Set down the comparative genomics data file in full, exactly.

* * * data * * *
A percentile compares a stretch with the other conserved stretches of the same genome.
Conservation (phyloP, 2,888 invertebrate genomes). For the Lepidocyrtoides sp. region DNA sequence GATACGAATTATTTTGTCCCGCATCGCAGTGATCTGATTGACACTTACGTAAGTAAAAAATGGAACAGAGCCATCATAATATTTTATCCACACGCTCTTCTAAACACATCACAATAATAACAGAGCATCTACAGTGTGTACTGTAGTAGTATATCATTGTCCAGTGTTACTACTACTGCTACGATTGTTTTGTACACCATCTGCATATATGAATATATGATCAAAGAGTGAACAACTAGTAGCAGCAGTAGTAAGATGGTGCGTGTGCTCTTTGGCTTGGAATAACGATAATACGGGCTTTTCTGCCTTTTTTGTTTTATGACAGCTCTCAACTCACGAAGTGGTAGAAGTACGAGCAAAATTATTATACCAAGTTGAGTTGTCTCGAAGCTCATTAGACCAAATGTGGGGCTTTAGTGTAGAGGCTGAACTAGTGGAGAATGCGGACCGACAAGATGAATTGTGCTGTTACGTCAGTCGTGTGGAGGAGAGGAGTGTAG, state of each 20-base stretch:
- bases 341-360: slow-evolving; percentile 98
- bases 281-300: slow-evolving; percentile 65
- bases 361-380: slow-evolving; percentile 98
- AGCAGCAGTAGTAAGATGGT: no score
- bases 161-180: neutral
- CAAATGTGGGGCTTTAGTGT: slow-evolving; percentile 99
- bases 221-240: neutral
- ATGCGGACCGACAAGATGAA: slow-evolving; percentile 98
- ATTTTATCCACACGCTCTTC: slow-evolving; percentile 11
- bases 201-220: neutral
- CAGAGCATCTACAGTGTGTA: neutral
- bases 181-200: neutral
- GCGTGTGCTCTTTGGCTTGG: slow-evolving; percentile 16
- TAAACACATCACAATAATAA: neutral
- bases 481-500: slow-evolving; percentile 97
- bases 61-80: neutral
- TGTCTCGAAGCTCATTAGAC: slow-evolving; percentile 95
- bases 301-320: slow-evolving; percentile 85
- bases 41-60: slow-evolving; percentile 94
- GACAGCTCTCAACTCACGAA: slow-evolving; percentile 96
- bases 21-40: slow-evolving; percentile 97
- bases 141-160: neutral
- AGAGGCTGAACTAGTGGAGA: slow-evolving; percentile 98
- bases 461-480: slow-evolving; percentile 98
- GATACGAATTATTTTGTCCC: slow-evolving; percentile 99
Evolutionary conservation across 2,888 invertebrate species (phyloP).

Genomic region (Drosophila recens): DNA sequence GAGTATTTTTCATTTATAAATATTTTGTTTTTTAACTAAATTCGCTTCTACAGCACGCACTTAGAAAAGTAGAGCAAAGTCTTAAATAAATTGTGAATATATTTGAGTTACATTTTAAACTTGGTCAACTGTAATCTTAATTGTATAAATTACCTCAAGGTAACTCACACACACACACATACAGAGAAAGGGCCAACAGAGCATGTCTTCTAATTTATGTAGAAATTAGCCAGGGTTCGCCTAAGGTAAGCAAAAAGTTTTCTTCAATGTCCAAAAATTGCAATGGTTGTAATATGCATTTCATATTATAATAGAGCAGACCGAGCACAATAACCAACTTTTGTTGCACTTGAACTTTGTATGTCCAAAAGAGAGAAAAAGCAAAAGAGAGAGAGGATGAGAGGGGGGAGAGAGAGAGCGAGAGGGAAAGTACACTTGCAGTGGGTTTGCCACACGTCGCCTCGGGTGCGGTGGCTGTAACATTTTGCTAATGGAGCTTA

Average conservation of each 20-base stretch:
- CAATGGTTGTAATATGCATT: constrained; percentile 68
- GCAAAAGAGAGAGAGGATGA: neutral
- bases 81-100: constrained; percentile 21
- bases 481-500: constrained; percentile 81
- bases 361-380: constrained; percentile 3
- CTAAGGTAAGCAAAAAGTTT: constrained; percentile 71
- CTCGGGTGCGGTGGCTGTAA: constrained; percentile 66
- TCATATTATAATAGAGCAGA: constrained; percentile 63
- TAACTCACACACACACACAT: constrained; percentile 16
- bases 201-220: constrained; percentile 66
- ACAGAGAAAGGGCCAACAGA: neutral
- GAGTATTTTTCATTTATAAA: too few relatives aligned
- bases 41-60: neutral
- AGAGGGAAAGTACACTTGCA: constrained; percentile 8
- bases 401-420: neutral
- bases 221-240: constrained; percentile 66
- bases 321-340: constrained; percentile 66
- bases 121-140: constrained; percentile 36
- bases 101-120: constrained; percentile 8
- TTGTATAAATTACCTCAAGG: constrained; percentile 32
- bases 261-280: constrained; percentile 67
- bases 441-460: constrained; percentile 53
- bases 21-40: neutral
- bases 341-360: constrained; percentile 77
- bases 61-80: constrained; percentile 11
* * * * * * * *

A percentile compares a stretch with the other conserved stretches of the same genome.
Conservation (phyloP, 2,888 invertebrate genomes). For the Lepidocyrtoides sp. region DNA sequence GATACGAATTATTTTGTCCCGCATCGCAGTGATCTGATTGACACTTACGTAAGTAAAAAATGGAACAGAGCCATCATAATATTTTATCCACACGCTCTTCTAAACACATCACAATAATAACAGAGCATCTACAGTGTGTACTGTAGTAGTATATCATTGTCCAGTGTTACTACTACTGCTACGATTGTTTTGTACACCATCTGCATATATGAATATATGATCAAAGAGTGAACAACTAGTAGCAGCAGTAGTAAGATGGTGCGTGTGCTCTTTGGCTTGGAATAACGATAATACGGGCTTTTCTGCCTTTTTTGTTTTATGACAGCTCTCAACTCACGAAGTGGTAGAAGTACGAGCAAAATTATTATACCAAGTTGAGTTGTCTCGAAGCTCATTAGACCAAATGTGGGGCTTTAGTGTAGAGGCTGAACTAGTGGAGAATGCGGACCGACAAGATGAATTGTGCTGTTACGTCAGTCGTGTGGAGGAGAGGAGTGTAG, state of each 20-base stretch:
- bases 341-360: slow-evolving; percentile 98
- bases 281-300: slow-evolving; percentile 65
- bases 361-380: slow-evolving; percentile 98
- AGCAGCAGTAGTAAGATGGT: no score
- bases 161-180: neutral
- CAAATGTGGGGCTTTAGTGT: slow-evolving; percentile 99
- bases 221-240: neutral
- ATGCGGACCGACAAGATGAA: slow-evolving; percentile 98
- ATTTTATCCACACGCTCTTC: slow-evolving; percentile 11
- bases 201-220: neutral
- CAGAGCATCTACAGTGTGTA: neutral
- bases 181-200: neutral
- GCGTGTGCTCTTTGGCTTGG: slow-evolving; percentile 16
- TAAACACATCACAATAATAA: neutral
- bases 481-500: slow-evolving; percentile 97
- bases 61-80: neutral
- TGTCTCGAAGCTCATTAGAC: slow-evolving; percentile 95
- bases 301-320: slow-evolving; percentile 85
- bases 41-60: slow-evolving; percentile 94
- GACAGCTCTCAACTCACGAA: slow-evolving; percentile 96
- bases 21-40: slow-evolving; percentile 97
- bases 141-160: neutral
- AGAGGCTGAACTAGTGGAGA: slow-evolving; percentile 98
- bases 461-480: slow-evolving; percentile 98
- GATACGAATTATTTTGTCCC: slow-evolving; percentile 99
Evolutionary conservation across 2,888 invertebrate species (phyloP).

Genomic region (Drosophila recens): DNA sequence GAGTATTTTTCATTTATAAATATTTTGTTTTTTAACTAAATTCGCTTCTACAGCACGCACTTAGAAAAGTAGAGCAAAGTCTTAAATAAATTGTGAATATATTTGAGTTACATTTTAAACTTGGTCAACTGTAATCTTAATTGTATAAATTACCTCAAGGTAACTCACACACACACACATACAGAGAAAGGGCCAACAGAGCATGTCTTCTAATTTATGTAGAAATTAGCCAGGGTTCGCCTAAGGTAAGCAAAAAGTTTTCTTCAATGTCCAAAAATTGCAATGGTTGTAATATGCATTTCATATTATAATAGAGCAGACCGAGCACAATAACCAACTTTTGTTGCACTTGAACTTTGTATGTCCAAAAGAGAGAAAAAGCAAAAGAGAGAGAGGATGAGAGGGGGGAGAGAGAGAGCGAGAGGGAAAGTACACTTGCAGTGGGTTTGCCACACGTCGCCTCGGGTGCGGTGGCTGTAACATTTTGCTAATGGAGCTTA

Average conservation of each 20-base stretch:
- CAATGGTTGTAATATGCATT: constrained; percentile 68
- GCAAAAGAGAGAGAGGATGA: neutral
- bases 81-100: constrained; percentile 21
- bases 481-500: constrained; percentile 81
- bases 361-380: constrained; percentile 3
- CTAAGGTAAGCAAAAAGTTT: constrained; percentile 71
- CTCGGGTGCGGTGGCTGTAA: constrained; percentile 66
- TCATATTATAATAGAGCAGA: constrained; percentile 63
- TAACTCACACACACACACAT: constrained; percentile 16
- bases 201-220: constrained; percentile 66
- ACAGAGAAAGGGCCAACAGA: neutral
- GAGTATTTTTCATTTATAAA: too few relatives aligned
- bases 41-60: neutral
- AGAGGGAAAGTACACTTGCA: constrained; percentile 8
- bases 401-420: neutral
- bases 221-240: constrained; percentile 66
- bases 321-340: constrained; percentile 66
- bases 121-140: constrained; percentile 36
- bases 101-120: constrained; percentile 8
- TTGTATAAATTACCTCAAGG: constrained; percentile 32
- bases 261-280: constrained; percentile 67
- bases 441-460: constrained; percentile 53
- bases 21-40: neutral
- bases 341-360: constrained; percentile 77
- bases 61-80: constrained; percentile 11